If you have an LLC, it’s important to understand that there are many Limited Liability Company tax advantages and disadvantages.
If you are a small business owner, you have the option of running it under many different legal forms. One of those forms is an LLC or Limited Liability Company. This election has a number of different advantages and disadvantages from a legal and tax perspective. How do you know if a small business LLC is a good idea? First, understand that the tax and liability issues are separate. Let’s take a look at the tax angle first from a federal IRS standpoint.
The IRS doesn’t have tax brackets for LLCs because it doesn’t recognize that form. If you operate your business as a sole proprietor now and decide to form an LLC to protect yourself from liability, you’ll still be taxed as a sole proprietor. (And you still need small business liability insurance of course.) If you currently operate your business as a partnership, you can form an LLC. But you’ll still be taxed as a partnership on the federal level. States tax LLCs differently depending on which state you live in. That’s why it’s always a good idea to consult your local CPA to see what she recommends for your own personal situation.
Other tax considerations:
1. Because limited liability company earnings are taxed as either a sole proprietor or partnership, managing members are subject to self-employment tax. That’s why some people prefer the S Corporation election rather than the LLC.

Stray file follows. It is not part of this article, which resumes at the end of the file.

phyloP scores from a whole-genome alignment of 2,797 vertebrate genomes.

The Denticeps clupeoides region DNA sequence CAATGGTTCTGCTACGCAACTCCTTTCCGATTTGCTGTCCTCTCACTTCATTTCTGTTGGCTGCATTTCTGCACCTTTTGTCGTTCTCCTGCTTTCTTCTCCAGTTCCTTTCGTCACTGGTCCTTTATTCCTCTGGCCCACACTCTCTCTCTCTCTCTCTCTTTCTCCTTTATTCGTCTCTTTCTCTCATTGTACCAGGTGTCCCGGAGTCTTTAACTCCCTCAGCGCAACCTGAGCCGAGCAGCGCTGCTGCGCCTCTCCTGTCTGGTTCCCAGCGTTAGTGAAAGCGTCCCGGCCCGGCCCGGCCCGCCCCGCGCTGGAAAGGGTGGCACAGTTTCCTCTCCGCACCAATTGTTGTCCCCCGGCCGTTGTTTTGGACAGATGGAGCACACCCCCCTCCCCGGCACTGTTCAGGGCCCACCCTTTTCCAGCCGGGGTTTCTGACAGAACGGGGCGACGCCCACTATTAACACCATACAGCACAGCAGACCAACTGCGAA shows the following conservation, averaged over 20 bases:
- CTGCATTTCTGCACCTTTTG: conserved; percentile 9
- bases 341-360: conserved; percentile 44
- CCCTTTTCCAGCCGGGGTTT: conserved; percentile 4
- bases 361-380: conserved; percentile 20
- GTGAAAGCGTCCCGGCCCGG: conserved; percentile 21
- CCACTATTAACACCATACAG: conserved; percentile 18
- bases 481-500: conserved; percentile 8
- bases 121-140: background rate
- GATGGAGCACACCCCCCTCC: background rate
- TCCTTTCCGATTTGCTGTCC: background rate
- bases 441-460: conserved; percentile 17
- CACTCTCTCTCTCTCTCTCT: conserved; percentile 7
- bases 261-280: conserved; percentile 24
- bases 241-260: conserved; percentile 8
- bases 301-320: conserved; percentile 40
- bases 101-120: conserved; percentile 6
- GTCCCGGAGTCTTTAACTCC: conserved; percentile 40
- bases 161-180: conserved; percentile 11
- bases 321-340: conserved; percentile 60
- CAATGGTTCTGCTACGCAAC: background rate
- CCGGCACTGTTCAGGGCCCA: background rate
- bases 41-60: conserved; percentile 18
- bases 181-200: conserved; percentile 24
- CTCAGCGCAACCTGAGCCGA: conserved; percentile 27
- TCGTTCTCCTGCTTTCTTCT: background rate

2. Members get paid using guaranteed payments or profit distributions. Members can’t pay themselves a wage. If guaranteed payments are made, members can quality for tax-favored benefits. Profit distributions to inactive owners don’t qualify them for tax-favored benefit programs like retirement plans.
3. Since this is really a “pass through” organization, if you have an LLC you don’t have to worry about double taxation like some corporation formations do. They have to file a tax return, pay taxes and then make distributions to owners who then get to pay taxes on those distributions.
4. Setting up and maintaining an LLC is much easier than a corporation, which requires lots of paperwork to launch and continue.
Now let’s look at the issue of limited liability. The bottom line is that owners of the LLC, called “members,” are protected from liability for acts and debts of the LLC.
So when is an LLC a bad idea?
Aside from the tax considerations, an LLC can be a bad choice if you want to raise working capital for your company or plan on offering stock options to employees. The LLC isn’t as well understood as the corporate entity, so if you want to borrow money for your company, the LLC may not be the best choice. Also, since the LLC is less prolific, legal firms have fewer templates for the work. As a result, you’ll have higher legal bills if you choose this compared to a corporation.
The bottom line is there are lots of moving parts and considerations. Before making any decision, talk to a legal expert. As an alternative, there are plenty of online firms that can help answer your questions about LLC advantages and help you set it up very inexpensively. One of my favorites is Legal Zoom.
Could you elaborate why an LLC is not a good choice to raise working capital? Couldn’t a % of the LLC ownership be sold to VC or other equity investors? I wonder how Amazon.com raised its working capital….
Neal Frankle says
Because of LLC offers protection for the owners’ personal assets, some lenders would not make loans to the LLC.
Selling shares is an entirely different matter. When you sell a % of ownership, the buyers are owners, not lenders and the risk equation shifts.
Thanks for the thoughtful question.